DOORSTEP INTERVIEW: Immy Williams | NARC. | Reliably Informed | Music and Creative Arts News for Newcastle and the North East

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Welcome to Doorstep Interview, where we find out more about the amazing bands and artists we have right here in the north east. This time, the lovely Immy Williams tells us about her upcoming plans and her life balancing being a student with being a musician.

Tell us a bit about yourself. Who are you, where are you from?

Hey hey. I’m Immy Williams, 18, from Newcastle. I’m a singer and piano player obsessed with song writing, constantly lugging my keyboard from venue to venue across the North East in the midst of bliddy A-Levels.

What inspired you to first start making music?

I don’t actually remember when I first started to sing or make up my own little tunes. My parents raised me on music. I also have a lot to thank The Beatles, The Smiths, James Taylor, Bowie and Carole King for (just to name a few) – I grew up listening to their music and their lyrics and musicality is what inspired me to start writing my own material.

Who would you say are your biggest influences?

I tend to grab inspiration from anywhere I can really. When I go to gigs (local, buskers nights through to sell-out arena shows) I’m always learning. When it comes to influence from other artists I would say my top three are probably Carole King, The Beatles and, more modern, London Grammar.

How would you describe your sound?

With just piano and vocals my sound is fairly simple. Audience have drawn comparisons with Hannah Reid (London Grammar), Lana Del Rey, Norah Jones and Tori Amos. Whilst extremely flattered, I like to think I have my own style and bring a lot of originality to my songs.

“Nothing can take away a musician’s passion to perform or create, but making it your job seems to be seen as a ‘sacrifice’ or a ‘gamble'”

Where do you see yourself fitting into the local music scene?

The music scene up here is so vibrant at the minute: you just need to go to a local venue to see for yourself the sheer amount of raw talent. I’m very pleased to be a part of it. I love often playing venues such as The Cluny, ThinkTank and smaller quirky venues like SurfCafe in Tynemouth. Everywhere you go there’s music and I think Newcastle needs more acknowledgement as a city swarming with talent.

Tell us a bit about your live performances. What can we expect from a gig by Immy Williams?

It’s usually a very chilled atmosphere. For example, you won’t see any moshing at one of my gigs… It’s usually fairly intimate and that’s one of the many things I love about what I do – being able to engage with the audience and have them be as much a part of the experience as the music itself.

Can you tell us what gigs you have planned in the region in the near future?

As this is final A-Level year for me I’ve been attempting to cut down on gigs recently until summer. However, if I stopped playing entirely I’d probably implode so I have a few lined up: I supported one of my favourite artists Marika Hackman at the beginning of April and on the 11th I supported the wonderful Ren Harvieu at Think Tank. Then on May 22nd I’m honoured to be opening the show for Tessera Skies and Bridie Jackson and the Arbour at the Sage. Just after exams I’m opening Mouth of the Tyne Festival at Whitley Bay Playhouse on July 9th then in the summer I plan on perhaps releasing some new stuff, doing a bit of collaboration, lots more writing and festivals.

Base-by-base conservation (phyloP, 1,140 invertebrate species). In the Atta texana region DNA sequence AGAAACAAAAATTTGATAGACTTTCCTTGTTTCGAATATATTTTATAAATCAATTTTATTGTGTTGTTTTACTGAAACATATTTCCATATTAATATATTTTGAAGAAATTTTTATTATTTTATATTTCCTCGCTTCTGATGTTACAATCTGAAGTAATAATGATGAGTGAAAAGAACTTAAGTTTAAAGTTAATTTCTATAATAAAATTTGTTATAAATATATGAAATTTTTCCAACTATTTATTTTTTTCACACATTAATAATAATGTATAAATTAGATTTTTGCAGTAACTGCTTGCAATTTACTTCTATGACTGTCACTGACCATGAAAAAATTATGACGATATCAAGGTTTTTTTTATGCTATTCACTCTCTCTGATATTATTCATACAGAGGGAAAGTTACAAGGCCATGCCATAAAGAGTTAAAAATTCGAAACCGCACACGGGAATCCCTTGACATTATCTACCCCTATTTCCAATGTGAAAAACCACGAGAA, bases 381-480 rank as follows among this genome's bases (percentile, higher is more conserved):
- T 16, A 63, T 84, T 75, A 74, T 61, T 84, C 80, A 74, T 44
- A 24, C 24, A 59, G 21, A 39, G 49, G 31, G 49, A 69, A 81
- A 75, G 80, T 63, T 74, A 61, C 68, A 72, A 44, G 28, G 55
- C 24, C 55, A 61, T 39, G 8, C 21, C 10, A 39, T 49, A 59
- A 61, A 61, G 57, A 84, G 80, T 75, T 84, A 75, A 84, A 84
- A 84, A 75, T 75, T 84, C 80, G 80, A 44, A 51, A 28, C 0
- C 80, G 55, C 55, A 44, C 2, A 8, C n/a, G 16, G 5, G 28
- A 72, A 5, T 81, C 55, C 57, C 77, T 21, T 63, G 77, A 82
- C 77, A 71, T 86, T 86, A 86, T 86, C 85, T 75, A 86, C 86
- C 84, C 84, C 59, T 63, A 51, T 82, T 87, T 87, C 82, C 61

What do you think has been your biggest achievement so far as an artist?

Back in December I released my debut single The Ocean and managed to sell-out the launch gig which was my first headline show – it was pretty overwhelming to say the least. Just before that, supporting the legendary Martha Reeves and the Vandellas has to be up there with one of the most surreal things I’ve done. I also supported one of my all-time favourite bands Little Comets at their intimate show in Newcastle late last year, rounding 2014 off perfectly.

Have there been any major challenges so far in your musical career?

Nothing can take away a musician’s passion to perform or create, but making it your job seems to be seen as a ‘sacrifice’ or a ‘gamble.’ The money side of being a musician has been notoriously rubbish unless you’re a ‘lucky one.’ Whilst the internet is an amazing tool to get your music noticed, it means everything is readily available and the need to pay to listen to music is not so great. We need money at some point! Also, as anyone can use the internet as a platform for their music, the competition is intense purely because of the vast amount of people aspiring towards the same sort of thing.

What else have you got planned for the future?

This summer is not one for resting. I’ll be non-stop writing, recording and performing; trying to get myself back on a musical track after A-Levels. I’m hoping to move down to London in September to study Music at Uni which is all very exciting. Got a good feeling about the next couple of years!

Immy Williams supports Tessera Skies and Bridie Jackson & The Arbour at the Sage Gateshead on Friday 22nd May.

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